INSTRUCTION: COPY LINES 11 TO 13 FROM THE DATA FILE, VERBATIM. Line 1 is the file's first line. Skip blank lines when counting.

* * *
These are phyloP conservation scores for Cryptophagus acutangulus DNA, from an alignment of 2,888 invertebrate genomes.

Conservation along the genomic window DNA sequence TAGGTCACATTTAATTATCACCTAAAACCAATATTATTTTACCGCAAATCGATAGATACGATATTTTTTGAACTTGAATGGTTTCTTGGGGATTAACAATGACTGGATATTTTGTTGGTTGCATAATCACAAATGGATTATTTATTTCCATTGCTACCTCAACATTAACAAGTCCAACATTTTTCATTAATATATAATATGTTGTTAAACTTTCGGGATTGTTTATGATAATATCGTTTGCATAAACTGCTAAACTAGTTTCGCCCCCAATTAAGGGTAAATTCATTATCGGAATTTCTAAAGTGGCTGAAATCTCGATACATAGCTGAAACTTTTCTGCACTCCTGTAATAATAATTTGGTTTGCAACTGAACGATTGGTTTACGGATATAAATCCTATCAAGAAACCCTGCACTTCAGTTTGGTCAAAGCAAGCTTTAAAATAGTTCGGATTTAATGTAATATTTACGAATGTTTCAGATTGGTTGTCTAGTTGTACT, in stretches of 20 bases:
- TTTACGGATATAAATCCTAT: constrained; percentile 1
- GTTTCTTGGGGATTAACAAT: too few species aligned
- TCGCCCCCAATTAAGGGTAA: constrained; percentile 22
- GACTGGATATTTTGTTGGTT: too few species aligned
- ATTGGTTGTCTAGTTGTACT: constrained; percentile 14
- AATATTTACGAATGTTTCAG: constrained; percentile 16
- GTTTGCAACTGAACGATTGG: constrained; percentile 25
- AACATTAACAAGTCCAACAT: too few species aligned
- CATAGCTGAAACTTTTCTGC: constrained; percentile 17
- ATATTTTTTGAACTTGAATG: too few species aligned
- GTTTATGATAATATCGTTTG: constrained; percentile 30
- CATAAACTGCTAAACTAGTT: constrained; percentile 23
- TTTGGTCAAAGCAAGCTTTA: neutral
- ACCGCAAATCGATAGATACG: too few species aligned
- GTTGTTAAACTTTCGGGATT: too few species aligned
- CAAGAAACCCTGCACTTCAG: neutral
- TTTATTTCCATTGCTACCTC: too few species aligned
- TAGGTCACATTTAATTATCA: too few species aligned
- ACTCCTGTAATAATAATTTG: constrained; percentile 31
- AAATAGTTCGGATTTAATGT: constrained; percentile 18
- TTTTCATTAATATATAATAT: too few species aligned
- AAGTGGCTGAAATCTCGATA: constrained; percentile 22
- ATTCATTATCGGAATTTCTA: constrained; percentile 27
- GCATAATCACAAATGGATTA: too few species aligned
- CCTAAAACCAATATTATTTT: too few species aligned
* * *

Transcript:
- CATAGCTGAAACTTTTCTGC: constrained; percentile 17
- ATATTTTTTGAACTTGAATG: too few species aligned
- GTTTATGATAATATCGTTTG: constrained; percentile 30